The new KTM 1050 Adventure was scooped by MCN just weeks before this official launch but these shots are the first time we have been able to see the full styling of the bike which is a much simpler design than others in KTM’s range.
The 1050 Adventure is a less powerful, lighter, smaller capacity stablemate to the range-topping 1190 and 1290 versions and is aimed at replacing the old 990SMT, which was extremely popular with UK riders. The new bike also hopes to appease those KTM riders who were far from impressed when the old 990 Adventure was axed and replaced with the heavier, more complex and more expensive 1190 and 1290 versions. Those riders wanted a much simpler and lighter machine that could tackle off road riding if needed, but which made long distance road rides comfortable and exciting.
KTM launched the 1290 Super Adventure earlier this year as the halo bike in their adventure range, and it comes fully loaded with everything the Austrian firm knows about engineering and electronics. The two 1190 Adventure models will sit underneath that – the R-model more off-road focussed than the standard bike – and now the 1050 will slot in underneath those.
KTM are aiming this bike at rivals like the Suzuki V-Strom 1000 which has lower power, less mass to control, and is aimed at appealing to a sector of the market that doesn’t want or need a large and overly powerful adventure bike.
One hugely appealing element of the new 1050 Adventure is the fact it can be specified with an power restrictor kit, which will allow it to meet the A2 licence laws.
Once the rider steps up to a full licence, the kit can be removed, and the rider already has their next bike.
At the heart of the 1050 Adventure is a smaller capacity V-twin engine, which is based on that first seen in the 1190 Adventure. In 1050 guise the engine delivers 95bhp from a true 1050cc, and tips the scales at a claimed 212kg, some 17 kilos lighter than the 1190 Adventure.
The 1050 Adventure may be the entry-level bike the firm’s adventure range, but it’s no poor cousin, and lacks little in the way of the latest technology with ABS and traction control fitted as standard. KTM are promising a host of aftermarket parts will be available as KTM Powerparts and upgrades; these include a complete hard-mounted luggage system, heated seats and grips, engine crash bars, sump guards and an anti-theft alarm. No prices or availability have been confirmed yet.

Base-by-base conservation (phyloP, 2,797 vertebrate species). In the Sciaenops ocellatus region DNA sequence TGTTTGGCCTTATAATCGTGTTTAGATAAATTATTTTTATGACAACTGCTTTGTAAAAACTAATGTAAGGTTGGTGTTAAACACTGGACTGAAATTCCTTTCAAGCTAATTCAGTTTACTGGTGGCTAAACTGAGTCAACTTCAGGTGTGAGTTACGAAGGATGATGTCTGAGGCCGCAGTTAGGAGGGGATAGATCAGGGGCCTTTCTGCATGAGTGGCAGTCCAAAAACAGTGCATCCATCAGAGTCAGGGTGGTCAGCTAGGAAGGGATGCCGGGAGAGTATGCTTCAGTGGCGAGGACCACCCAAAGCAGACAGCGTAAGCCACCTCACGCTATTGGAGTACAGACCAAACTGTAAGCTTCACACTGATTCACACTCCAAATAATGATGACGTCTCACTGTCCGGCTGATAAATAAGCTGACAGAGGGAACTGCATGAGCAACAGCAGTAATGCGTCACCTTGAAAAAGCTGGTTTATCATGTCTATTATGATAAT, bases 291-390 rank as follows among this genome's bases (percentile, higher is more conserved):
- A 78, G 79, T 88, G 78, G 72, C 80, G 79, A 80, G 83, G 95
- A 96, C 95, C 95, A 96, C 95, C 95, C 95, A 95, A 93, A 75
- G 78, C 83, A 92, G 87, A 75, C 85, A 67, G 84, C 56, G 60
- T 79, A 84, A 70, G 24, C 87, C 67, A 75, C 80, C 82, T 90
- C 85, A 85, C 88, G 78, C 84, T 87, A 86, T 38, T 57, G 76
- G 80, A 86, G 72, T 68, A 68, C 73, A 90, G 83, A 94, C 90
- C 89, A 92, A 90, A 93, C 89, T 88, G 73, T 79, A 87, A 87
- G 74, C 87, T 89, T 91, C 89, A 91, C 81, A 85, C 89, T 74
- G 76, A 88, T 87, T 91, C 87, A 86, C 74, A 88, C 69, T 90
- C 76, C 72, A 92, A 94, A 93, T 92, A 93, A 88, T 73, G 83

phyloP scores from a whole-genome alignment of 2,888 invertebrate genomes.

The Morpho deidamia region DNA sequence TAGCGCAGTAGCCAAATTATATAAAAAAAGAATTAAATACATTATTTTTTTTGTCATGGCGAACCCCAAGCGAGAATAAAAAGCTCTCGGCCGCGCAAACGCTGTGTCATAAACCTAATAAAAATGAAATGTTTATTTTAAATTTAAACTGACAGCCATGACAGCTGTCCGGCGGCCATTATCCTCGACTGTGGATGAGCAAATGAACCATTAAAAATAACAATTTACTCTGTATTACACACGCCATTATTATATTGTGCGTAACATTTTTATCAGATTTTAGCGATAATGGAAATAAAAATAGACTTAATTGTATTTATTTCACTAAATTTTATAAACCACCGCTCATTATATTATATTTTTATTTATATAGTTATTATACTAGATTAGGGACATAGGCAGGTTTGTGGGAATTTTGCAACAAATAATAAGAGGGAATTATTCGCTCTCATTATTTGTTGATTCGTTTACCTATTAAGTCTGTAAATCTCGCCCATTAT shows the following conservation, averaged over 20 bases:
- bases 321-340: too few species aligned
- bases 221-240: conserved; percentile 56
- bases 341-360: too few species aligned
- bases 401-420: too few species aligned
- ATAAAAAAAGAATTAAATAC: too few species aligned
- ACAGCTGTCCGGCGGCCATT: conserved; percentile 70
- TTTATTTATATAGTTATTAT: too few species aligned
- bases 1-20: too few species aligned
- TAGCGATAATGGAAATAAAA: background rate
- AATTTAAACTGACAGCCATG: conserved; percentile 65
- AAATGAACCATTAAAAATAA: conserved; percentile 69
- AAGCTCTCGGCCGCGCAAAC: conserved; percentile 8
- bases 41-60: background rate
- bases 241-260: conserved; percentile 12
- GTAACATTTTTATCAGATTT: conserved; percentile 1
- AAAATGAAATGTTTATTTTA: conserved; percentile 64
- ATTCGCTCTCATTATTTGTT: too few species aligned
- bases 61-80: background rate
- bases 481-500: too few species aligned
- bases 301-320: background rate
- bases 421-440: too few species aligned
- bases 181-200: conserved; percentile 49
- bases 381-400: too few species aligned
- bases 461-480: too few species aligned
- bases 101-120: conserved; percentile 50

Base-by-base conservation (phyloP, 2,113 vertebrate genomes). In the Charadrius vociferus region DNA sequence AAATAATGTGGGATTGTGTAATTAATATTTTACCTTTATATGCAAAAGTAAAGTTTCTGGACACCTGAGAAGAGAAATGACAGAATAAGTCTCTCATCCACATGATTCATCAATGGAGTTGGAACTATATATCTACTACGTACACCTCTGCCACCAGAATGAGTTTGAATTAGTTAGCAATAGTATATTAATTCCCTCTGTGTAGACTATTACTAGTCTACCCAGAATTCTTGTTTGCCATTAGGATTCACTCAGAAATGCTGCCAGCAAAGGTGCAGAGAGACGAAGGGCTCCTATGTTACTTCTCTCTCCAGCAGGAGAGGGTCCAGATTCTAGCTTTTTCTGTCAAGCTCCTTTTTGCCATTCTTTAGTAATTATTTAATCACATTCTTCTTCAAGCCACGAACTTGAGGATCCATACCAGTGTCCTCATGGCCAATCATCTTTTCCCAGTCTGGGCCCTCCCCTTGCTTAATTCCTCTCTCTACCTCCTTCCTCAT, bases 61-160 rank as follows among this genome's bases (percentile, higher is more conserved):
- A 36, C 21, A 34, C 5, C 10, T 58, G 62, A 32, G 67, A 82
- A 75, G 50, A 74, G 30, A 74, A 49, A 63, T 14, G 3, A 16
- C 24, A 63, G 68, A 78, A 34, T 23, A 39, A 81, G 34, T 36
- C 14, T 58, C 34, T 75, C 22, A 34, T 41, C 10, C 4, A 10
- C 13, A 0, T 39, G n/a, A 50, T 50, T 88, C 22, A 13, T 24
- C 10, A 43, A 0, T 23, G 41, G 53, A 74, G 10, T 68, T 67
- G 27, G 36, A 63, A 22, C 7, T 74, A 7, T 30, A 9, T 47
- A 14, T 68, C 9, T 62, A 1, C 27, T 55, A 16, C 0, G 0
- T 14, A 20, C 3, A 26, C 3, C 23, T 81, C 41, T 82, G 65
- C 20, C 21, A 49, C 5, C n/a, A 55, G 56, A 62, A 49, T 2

Based on the same 75 degree water-cooled LC8 V-twin in the 1190 and 1290 Adventure models which means a ride-by-wire throttle but capacity has been reduced to 1050cc. KTM hasn’t released any technical information about the bike but MCN understands the bike has both a narrower bore and shortened stroke to achieve the capacity change.
KTM owns WP Suspension, so it’s no surprise to see that the new bike wears an inverted adjustable fork, made specifically for the 1050, while there’s an adjustable WP shock at the back.
The 1050 Adventure has the same 18in rear and 19in front wheel combination as seen on the 1190 Adventure and 1290 Super Adventure which is a nice balance between road manners and some off-road ability without the compromise of the 21in front wheel used on the 1190R. OE fitment tyres are the excellent Metzeler Tourance Next.
The simple and clean design of the 1050 Adventure is a marked change for KTM, which has become synonymous with aggressive and complicated offerings in recent years. This feels like a step back towards the brand’s core values.
The accessorised bike reveals more detail, such as the adjustable screen carrier, shown here with an optional larger tinted screen. Other accessories include hard panniers which clip onto the bike’s inbuilt carrier system, more heavy-duty handguards than standard, an Akrapovic exhaust with carbon cover, split level comfort seats, riding lights, crash bars, soft luggage, and anodised reservoir covers.